2. A similar kind of presumption is also used in requests for a “line-item veto” seeking to provide an elected executive authority the power to deny individual provisions of legislation without vetoing the entire bill.

    4. Occasionally, the fallacy of complex question is simply an unwarranted assumption in an argument without the presence of an explicit question punctuated with a question mark.

      For example, the following passage, which contains no explicit question, examines the problem of redistribution: how to reduce inequality and wealth among individuals. Should people be paid on how hard they try or paid according to their natural ability and heritage?
      “How hard you're willing to work is powerfully influenced by how much skill nature has given you and thus how much chance you have of achieving a satisfying success. The case for redistribution is not without its troubles: Anyone who says that what nature has given you has nothing to do with what you should be allowed to keep must ultimately answer questions like why couples who produce beautiful children shouldn't be made to give some of them to parents who can only turn out ugly ducklings.”[6]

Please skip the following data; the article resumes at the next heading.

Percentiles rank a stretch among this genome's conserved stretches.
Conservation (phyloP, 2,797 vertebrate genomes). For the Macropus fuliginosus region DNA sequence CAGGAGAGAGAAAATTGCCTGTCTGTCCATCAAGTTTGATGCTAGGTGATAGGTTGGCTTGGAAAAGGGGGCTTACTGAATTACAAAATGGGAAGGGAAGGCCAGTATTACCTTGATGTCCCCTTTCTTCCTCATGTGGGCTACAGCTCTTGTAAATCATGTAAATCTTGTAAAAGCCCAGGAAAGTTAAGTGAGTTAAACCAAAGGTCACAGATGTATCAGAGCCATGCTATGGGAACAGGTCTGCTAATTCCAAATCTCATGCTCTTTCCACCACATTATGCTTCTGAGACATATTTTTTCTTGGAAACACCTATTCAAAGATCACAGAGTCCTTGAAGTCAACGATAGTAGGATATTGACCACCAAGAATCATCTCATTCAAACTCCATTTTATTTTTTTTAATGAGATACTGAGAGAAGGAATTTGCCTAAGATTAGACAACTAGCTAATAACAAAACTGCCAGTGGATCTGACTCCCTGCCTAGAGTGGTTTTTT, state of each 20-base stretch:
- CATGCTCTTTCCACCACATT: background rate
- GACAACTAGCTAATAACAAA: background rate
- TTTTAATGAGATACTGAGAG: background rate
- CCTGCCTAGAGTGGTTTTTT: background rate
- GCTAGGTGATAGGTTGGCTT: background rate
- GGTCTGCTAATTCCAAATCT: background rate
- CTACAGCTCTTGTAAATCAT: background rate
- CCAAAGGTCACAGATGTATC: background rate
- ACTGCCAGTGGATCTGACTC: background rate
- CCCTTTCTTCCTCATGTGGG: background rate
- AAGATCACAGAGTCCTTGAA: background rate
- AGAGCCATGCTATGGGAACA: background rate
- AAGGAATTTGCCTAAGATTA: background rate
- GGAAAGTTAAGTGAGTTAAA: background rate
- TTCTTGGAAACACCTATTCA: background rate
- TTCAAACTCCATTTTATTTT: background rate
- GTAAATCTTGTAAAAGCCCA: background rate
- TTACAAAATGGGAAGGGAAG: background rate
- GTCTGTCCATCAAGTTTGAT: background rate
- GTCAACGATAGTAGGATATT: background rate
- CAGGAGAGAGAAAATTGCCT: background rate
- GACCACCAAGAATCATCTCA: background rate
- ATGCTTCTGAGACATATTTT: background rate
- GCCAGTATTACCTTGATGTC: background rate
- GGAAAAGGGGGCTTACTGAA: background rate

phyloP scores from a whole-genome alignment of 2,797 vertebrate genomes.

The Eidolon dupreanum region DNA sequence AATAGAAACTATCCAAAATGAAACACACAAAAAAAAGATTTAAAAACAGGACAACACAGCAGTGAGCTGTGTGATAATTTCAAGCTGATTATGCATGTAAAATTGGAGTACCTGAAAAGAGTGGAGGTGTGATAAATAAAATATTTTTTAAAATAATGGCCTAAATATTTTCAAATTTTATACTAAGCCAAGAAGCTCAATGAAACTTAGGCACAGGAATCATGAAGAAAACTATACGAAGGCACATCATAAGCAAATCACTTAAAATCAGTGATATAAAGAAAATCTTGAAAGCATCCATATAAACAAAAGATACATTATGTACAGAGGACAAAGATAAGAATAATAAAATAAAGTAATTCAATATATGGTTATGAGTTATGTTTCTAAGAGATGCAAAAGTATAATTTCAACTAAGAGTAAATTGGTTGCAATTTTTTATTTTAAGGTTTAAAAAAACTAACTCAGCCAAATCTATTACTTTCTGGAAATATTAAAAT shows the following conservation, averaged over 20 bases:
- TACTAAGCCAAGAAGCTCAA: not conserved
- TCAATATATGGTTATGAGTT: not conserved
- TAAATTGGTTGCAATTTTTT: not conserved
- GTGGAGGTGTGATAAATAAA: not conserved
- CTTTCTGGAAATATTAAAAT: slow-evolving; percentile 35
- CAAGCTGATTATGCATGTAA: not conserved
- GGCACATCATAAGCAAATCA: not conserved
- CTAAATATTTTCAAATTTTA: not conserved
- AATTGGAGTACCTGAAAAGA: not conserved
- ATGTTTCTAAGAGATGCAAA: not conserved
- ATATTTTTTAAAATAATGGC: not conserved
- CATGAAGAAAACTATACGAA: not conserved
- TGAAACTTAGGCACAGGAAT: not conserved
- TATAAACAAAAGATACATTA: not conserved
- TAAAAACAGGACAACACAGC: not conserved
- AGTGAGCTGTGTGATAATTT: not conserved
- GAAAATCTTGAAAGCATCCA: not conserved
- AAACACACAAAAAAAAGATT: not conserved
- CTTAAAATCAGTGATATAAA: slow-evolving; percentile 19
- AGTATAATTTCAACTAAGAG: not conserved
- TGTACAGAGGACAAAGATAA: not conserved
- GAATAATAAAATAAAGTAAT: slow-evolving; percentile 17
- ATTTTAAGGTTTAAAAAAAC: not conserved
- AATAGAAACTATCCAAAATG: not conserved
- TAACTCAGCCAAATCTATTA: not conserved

The question here, in effect, is written as a statement.

  2. The assumption or presupposition to a complex question can only be known from an evaluation of the context of the passage. Not all cases where something not generally granted is assumed are fallacious because not all such passages involve arguments.

    1. For example, if a prosecutor were to demand from a defendant, “Did you commit the murder before or after you bought the soft drink?,” no fallacy per se is necessarily being committed.

      No implicit argument is being given if the defendant has previously confessed to the crime, so no fallacy occurs. (Obviously, the whole sense of the question changes when the prosecutor is asking the question in order to confuse a tired defendant who has not previously confessed.)